April 24, 2017 Comments Off on What Does Captioning Advocacy Mean?
In our framework, there are two main categories of advocacy – legal advocacy, and grass roots citizen advocacy. CCAC embodies grass-roots advocacy done by CCAC members and many others in many different places and in a variety of ways.
Legal advocacy takes the legal route with attorneys who are indeed “advocates.” Many times, there is no significant change or progress, in some cultures, for some issues, without legal challenges. Legislative initiatives also require legal input.
Grass-roots advocacy also accomplishes change, and significant change, in different ways. Grass roots advocacy also may bolsters future legal efforts, when and if they become required.
From the dictionary (http://dictionary.reference.com/browse/advocate), advocates are those who (1) speak or write in favor of, support, urge or recommend publicly (something that is important), (2) speak and write publicly in defense of, or support of, a person or a cause, (3) plead for or in behalf of another, or (4) pleads the cause of another in the court of law.
IN THE CCAC
In the CCAC, advocacy means asking for something needed (captioning), explaining why it is needed, pursuing the request to educate others, and aiming to ensure inclusion of quality captioning. Simply this.
Simply? It all depends on many factors, e.g., the person asking, the others who listen or not, the situation, the timing, and many more dynamics, both human and technology. Yet simply asking – that is a huge first step. Asking is good advocacy.
Advocacy is done for oneself, for others, and for future generations. What each individual shares in the CCAC community builds into future advocacy, understanding and action.
Consider only one example — asking for LIVE CAPTIONS (also called CART) in a classroom. If one family advocates for full verbatim speech-to-text – equal communication access – for a student who needs it, that advocacy will educate many others, and the advocacy efforts themselves (lots of energy, persistence, and finding allies) will build future equal rights for all.
Photo of L. Storck, CCAC founder and president, at Conference in Vienna, Austria 2011
We are all advocates! Some consumers, others providers, and many using captioning for many reasons beyond hearing loss and deafness.
April 19, 2017 Comments Off on Accessible Podcasts – Enjoy this one
Thanks to the CCAC community, this Podcast was first transcribed using a small CCAC grant. Then it was put on Amara so the captioning (text) could roll along just like on a video.
Go to this link: http://www.amara.org/en/videos/sdCIKsleONFj/info/outliers-12-knots/
Embed here but not showing. Anyone know why?
People with hearing loss, those who become deafened, and people who are deaf sometimes feel like outliers also. In communities that are open to differences, there’s a lot to share.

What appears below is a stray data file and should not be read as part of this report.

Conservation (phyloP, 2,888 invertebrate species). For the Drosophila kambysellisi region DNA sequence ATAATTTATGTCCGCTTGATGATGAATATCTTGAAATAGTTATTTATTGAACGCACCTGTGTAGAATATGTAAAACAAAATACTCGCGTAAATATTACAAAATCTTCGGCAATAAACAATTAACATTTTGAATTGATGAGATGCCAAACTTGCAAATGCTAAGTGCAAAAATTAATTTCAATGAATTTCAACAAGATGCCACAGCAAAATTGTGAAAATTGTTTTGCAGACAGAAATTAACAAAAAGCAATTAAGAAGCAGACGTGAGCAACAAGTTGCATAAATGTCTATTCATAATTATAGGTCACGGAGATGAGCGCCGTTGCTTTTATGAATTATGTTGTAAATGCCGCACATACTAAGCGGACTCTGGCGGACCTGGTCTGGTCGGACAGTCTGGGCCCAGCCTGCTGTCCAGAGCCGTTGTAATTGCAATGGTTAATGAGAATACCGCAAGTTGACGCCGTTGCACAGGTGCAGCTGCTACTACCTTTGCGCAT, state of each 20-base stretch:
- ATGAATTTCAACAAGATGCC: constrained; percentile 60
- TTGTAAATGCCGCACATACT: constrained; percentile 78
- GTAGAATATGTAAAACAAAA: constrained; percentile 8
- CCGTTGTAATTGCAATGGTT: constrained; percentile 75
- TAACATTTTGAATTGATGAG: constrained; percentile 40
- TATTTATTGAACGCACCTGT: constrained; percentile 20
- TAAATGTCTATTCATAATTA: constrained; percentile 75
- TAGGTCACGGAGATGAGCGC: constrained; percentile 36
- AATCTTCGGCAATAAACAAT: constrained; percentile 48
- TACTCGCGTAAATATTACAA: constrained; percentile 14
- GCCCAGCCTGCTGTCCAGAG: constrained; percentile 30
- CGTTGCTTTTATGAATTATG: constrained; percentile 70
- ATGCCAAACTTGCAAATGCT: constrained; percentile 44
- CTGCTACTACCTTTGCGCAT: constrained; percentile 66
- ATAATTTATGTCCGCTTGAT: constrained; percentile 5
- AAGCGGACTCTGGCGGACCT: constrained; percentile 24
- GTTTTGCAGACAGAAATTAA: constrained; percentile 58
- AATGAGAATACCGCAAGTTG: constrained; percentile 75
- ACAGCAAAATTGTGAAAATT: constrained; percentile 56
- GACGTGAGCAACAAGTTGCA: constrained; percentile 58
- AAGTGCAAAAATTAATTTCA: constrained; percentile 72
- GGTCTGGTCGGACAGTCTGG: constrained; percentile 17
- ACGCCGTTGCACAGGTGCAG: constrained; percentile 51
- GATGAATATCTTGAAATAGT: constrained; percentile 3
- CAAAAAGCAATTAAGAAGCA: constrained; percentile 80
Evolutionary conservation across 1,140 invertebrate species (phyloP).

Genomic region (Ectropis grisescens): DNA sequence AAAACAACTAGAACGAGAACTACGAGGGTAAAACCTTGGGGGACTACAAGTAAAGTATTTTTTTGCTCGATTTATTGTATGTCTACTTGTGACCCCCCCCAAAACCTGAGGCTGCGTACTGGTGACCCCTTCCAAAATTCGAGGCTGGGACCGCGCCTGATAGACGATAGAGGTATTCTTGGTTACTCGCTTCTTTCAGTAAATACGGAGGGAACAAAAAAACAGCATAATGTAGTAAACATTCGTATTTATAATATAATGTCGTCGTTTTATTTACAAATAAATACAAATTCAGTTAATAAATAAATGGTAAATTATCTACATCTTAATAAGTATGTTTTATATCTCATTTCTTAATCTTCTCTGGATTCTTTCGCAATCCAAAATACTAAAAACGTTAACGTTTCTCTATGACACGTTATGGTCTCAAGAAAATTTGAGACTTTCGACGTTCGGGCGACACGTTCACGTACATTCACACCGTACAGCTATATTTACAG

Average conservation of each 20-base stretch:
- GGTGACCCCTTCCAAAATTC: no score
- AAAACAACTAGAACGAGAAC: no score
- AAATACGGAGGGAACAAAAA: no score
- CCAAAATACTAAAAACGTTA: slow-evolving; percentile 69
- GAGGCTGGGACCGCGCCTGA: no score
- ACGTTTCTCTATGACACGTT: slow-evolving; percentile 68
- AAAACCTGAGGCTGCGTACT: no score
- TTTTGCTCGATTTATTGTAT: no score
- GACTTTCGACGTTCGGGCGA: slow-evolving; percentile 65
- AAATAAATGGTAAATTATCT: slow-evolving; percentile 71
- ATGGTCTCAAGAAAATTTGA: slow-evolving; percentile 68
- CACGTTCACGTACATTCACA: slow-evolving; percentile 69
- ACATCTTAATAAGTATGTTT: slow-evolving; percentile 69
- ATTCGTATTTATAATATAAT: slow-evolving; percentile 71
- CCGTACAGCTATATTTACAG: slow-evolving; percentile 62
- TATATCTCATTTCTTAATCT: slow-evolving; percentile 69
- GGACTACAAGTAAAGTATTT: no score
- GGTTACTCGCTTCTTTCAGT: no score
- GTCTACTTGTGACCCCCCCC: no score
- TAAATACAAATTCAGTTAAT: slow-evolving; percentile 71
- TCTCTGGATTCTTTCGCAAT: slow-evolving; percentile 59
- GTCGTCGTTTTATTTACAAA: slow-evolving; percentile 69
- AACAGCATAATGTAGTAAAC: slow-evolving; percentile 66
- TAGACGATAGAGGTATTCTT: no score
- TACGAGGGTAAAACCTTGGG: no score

April 1, 2017 Comments Off on PODCASTS NEED ACCESS ALSO
HEAR THIS –
CCAC DISTRIBUTED THIS DOCUMENT TO MANY NETWORKS THE OTHER DAY – AND IS CURRENTLY HELPING A GOOD FRIEND FIND WAYS TO MAKE HIS PODCAST ACCESSIBLE.
That’s a public document – if you send it anyplace, please invite all the JOIN the CCCAC soon – we’ll make it very easy and our membership will welcome them.
A transcript is not the same thing as captioning for any media or for live events. Yet it’s the first step always for media captioning. We call this a good cousin to quality captioning.
In fact, shall copy the document here below – a work in progress. Add your suggestions:
CCAC HOW TO – MAKE A TRANSCRIPT FOR YOUR PODCAST
Thank you to CCAC Members (Chris, Claude, and Andrea, Lauren, others) for the information below. Suggestions, corrections and additions invited – CCACaptioning@gmail.com
An accurate transcript for your Podcast is essential for accessibility. Millions of good folks don’t hear clearly, if at all. They want to learn from you too. They want to enjoy your creation. Others like to have the transcript for other good reasons (when they don’t have time to listen to the entire podcast, they like to read quickly at first, return to the podcast later), and including a transcript allows your podcast to be found by search engines.
HOW TO SUGGESTIONS::
I’ve been using YouTube to create .srt files for videos, and it’s gotten a LOT more accurate over the last couple years. I download the .srt file and then use Aegisub to edit the subtitles and create either an .ass file for making “hardcoded” subtitles with more visual formatting (.ass supports different fonts and screen positions, and bold and italics and such) or an .srt for reuploading to YouTube or other video platforms that use .srt.
You can upload the audio file to YouTube using https://www.tunestotube.com/. If I was doing it I would download the .srt file and edit that to make my transcript.
CCAC asked, “Can a machine speech to text system can do this from the podcast? “
Yes, it can be done: You just use the default video editor of your
computer and add to it the audio file and a black picture, then save
as a video (MP4 for instance). Then you can upload the video to
YouTube, and YouTube will autocaption it.
If the podcast is long (e.g. over 30 minutes) split